The Midas Touch
The summer of 1970 was not an easy one for Celtic or their fans to endure. The loss of the Scottish cup final to Aberdeen in hugely controversial circumstances was followed by the disastrous European Cup Final defeat to Feyenoord in Milan. There were mutterings in the press that Stein was losing his Midas touch and that Celtic who had won the Championship for 5 successive seasons might be usurped by Rangers or even the strong Aberdeen team of the era. With all of this going on at the club, they headed to North America for a post season tour which should have been a celebration with their supporters in Canada and the USA. The tour of 1966 had bonded the players and set the club up for that historic 1966-67 season but the 1970 tour was very different.
Celtic played against local sides and also met English opposition in the shape of Manchester United and the Italians of AS Bari. Auld and Gemmell had been sent home for misbehaviour and Stein was introducing some of the ‘Quality Street Gang’ into the first team. Unknown to the players and supporters was the fact that the Manager had been ‘tapped’ by Manchester United who wanted him to be their new boss. Jock had a good relationship with United and knew Matt Busby well. Indeed Busby, like Stein and his old friend Bill Shankly, was a Lanarkshire man with his roots in the mining communities which produced so many good players and Managers. Stein had a big decision to make and seemed distracted.
The match with AS Bari added to Stein’s stress as the Italians used fair means and foul to stop Celtic playing. Harry Hood recalls that the Celtic players had to fight fire with fire once the kicking started…
‘Before kick off their keeper made a cut throat gesture towards Bobby Lennox and then the battle started. We went into the game as a friendly but after 10 minutes it was self-preservation. Lou Macari, who was getting into the first team was deliberately punched behind the Referee’s back. I was never a dirty player but I went over the ball about twenty times in the first half. It was self-preservation.’
Stein watched the battle unfolding and on the pitch and his anger was growing. He had seen such tactics in South America when Celtic had faced Racing Club 3 years earlier. As the kicking and tripping continued, Harry Hood was relieved to hear the half time whistle. However he did notice an astonishing sight as he trooped off the Park…
‘As the punch ups were going on all over the park, Jock was getting angrier and angrier. So at half time he’d had enough. As soon as the half time whistle went he threw his bag out of the way and dived into the Italian dug-out which emptied pretty damn quick, except for their coach who was pinned down by Jock. All I saw was the big man punching lumps out of him.’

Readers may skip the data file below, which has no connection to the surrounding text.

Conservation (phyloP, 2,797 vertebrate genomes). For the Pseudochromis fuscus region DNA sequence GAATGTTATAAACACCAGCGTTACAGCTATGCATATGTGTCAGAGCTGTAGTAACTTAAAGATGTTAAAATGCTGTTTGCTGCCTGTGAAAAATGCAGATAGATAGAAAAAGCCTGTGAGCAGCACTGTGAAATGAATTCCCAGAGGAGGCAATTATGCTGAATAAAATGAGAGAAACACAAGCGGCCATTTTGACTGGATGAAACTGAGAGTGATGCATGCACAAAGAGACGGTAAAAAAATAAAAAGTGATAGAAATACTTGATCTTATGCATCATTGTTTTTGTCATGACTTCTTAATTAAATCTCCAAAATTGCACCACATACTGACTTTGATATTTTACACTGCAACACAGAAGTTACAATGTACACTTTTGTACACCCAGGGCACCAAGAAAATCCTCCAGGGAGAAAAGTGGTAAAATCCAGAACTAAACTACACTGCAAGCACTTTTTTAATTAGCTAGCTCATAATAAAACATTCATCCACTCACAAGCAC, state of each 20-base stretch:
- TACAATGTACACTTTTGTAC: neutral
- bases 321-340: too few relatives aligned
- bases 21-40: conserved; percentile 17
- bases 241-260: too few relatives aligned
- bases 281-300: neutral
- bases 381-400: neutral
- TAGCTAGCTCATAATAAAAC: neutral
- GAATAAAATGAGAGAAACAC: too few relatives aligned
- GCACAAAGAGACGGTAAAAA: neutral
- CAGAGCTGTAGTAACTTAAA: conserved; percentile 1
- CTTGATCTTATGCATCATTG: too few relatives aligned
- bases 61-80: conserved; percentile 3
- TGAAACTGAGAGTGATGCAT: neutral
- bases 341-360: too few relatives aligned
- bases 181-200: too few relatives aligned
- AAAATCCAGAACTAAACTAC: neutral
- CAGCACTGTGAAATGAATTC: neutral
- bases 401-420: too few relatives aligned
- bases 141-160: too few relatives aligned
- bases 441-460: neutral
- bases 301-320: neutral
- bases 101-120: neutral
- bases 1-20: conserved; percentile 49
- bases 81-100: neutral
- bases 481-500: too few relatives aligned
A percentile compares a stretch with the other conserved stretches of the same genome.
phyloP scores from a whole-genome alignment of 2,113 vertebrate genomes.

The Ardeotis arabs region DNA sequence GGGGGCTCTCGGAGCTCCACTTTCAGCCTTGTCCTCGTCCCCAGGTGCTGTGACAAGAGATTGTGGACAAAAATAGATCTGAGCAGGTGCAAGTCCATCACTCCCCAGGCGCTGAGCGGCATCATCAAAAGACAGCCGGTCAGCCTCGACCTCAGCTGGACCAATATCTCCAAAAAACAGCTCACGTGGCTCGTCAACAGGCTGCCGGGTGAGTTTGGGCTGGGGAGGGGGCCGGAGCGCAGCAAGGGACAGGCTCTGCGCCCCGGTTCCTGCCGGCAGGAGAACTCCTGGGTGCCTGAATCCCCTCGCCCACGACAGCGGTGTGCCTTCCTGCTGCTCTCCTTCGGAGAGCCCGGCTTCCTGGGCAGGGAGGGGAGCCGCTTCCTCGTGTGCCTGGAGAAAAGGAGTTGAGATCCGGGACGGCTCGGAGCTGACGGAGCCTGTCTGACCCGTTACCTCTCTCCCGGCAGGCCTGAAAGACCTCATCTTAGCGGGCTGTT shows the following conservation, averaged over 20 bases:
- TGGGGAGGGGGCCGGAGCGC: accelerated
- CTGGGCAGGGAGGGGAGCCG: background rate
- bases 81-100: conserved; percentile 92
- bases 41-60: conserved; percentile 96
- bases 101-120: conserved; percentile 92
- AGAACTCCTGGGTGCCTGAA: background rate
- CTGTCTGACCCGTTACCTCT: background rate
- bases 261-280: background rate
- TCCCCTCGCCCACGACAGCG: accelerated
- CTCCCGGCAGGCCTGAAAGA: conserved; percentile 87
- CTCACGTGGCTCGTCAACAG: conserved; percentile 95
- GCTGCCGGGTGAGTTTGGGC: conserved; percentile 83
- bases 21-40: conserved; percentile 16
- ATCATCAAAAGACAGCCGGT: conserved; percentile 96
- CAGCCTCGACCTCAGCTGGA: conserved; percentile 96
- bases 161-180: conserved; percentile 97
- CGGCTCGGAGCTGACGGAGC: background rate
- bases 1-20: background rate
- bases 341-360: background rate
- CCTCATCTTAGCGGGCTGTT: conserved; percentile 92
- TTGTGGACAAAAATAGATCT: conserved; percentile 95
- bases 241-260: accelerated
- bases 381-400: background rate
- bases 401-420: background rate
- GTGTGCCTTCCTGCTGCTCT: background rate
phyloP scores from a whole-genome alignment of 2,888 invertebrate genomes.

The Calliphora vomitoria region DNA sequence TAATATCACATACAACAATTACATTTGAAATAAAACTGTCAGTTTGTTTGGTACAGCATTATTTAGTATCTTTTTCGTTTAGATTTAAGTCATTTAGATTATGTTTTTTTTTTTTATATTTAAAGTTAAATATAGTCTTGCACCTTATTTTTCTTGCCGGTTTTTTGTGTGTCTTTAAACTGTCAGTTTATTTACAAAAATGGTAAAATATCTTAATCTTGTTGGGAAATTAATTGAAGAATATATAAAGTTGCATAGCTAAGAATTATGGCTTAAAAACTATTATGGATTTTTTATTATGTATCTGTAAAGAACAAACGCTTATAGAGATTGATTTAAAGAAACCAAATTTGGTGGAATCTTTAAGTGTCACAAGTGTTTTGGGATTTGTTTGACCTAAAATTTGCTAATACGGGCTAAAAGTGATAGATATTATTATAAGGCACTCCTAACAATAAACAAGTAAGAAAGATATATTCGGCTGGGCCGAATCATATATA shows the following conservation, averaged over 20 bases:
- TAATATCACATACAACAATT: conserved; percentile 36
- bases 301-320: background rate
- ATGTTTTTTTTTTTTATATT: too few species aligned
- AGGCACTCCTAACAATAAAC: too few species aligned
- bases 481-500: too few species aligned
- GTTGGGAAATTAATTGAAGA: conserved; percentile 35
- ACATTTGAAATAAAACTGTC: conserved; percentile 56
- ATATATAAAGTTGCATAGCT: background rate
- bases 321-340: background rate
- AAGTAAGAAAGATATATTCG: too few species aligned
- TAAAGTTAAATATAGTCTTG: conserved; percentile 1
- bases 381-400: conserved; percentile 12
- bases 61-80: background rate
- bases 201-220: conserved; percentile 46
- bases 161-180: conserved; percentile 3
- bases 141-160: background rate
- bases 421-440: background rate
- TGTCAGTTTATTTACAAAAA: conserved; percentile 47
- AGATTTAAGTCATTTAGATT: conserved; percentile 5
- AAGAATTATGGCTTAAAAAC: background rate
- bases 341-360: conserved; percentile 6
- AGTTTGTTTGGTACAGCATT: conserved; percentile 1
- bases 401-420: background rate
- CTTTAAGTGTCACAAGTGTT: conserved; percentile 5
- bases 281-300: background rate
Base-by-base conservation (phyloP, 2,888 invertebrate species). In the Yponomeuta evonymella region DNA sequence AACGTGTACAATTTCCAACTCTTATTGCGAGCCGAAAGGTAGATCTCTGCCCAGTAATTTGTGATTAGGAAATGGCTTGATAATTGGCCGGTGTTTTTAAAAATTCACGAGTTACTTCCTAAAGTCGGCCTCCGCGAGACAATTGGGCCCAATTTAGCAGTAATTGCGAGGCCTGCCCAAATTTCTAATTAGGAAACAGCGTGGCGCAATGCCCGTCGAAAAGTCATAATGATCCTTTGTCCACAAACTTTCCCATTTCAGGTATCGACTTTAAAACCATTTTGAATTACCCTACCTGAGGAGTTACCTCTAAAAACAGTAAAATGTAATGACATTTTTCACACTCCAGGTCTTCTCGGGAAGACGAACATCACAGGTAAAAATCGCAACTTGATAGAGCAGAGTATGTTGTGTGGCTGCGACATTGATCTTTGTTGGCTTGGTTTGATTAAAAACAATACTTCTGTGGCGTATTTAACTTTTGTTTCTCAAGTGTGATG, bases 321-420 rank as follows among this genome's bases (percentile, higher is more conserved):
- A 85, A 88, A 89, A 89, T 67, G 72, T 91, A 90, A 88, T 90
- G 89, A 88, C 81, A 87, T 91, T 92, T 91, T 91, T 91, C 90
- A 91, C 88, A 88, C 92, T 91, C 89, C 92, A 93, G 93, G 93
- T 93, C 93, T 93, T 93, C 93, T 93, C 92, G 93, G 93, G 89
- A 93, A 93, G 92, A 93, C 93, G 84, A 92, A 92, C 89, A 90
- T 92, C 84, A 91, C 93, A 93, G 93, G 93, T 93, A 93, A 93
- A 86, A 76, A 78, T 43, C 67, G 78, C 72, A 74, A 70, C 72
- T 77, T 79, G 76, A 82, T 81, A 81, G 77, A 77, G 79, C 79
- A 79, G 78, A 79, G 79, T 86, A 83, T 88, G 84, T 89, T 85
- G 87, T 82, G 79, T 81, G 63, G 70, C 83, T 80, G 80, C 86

Stein’s retribution on the Italian coach was perhaps understandable and no doubt symptomatic of the stress he was under. Not just the annoyance at AS Bari turning a friendly into a war but perhaps also his frustration at what happened in Milan when the European Cup was lost to Feyenoord. He returned to Scotland before his team and had a big decision to make about where his future lay. He could triple his pay at Manchester United and face the challenges of English football or he could settle at Celtic and set about rebuilding morale at the club. The Lisbon Lions were beginning to break up but emerging talents like Macari, Dalglish, Hay and Connolly suggested he could remould the side and continue his success at Celtic Park. After due consideration, he told Matt Busby that he had an unfinished job to do at Celtic and was staying in Glasgow.
Season 1970-71 saw Celtic take on the new Rangers management team of Willie Waddell and Jock Wallace. Celtic blended the experience of the Lions with the youth of the new boys and swept all before them. Rangers were defeated by a very young Celtic side at Hampden in the Glasgow Cup Final in August 1970. The 3-1 score-line flattered Rangers as youngsters like Quinn, Dalglish, Connelly, Cattenach, Macari and Hay ran them ragged. Celtic would finish Champions for the sixth successive year that season with Aberdeen and St Johnstone their closest challengers. Rangers finished fourth, a huge 15 points behind them, but given the events at Ibrox in January 1971 it is understandable that they had their minds on other things. Stein reacted to the Ibrox tragedy with customary dignity.
Jock Stein led Celtic to the double that season as he would do again in 1972, 74 and 77. He rebuilt Celtic’s confidence after the anguish of Milan and helped them reach further European Cup semi-finals in 1972 and 1974. It is interesting to speculate what might have happened had Stein accepted Manchester United’s offer in 1970. Sean Fallon would almost certainly have become Celtic’s manager if Stein hadn’t taken him with him to Old Trafford. In any case we’ll never know but as Stein proved in the next few years, he still had the Midas touch and was far from finished. He won a further 8 major honours with Celtic. His tenure was a golden era for Celtic with spectacular successes at home and in Europe and his total of 25 major trophies in 12 seasons remains remarkable. What is more remarkable though was the manner of many of those victories as Stein’s teams played the game in that quintessentially Celtic way. He knew the Celtic fans paid good money to be entertained and he made sure his sides did just that. What’s more the fans adored him not only because he put entertaining and winning teams on the pitch but also because he fought Celtic’s corner with the media, the footballing authorities and the Referees.
As the AS Bari coach found out in 1970, you messed with big Jock at your peril.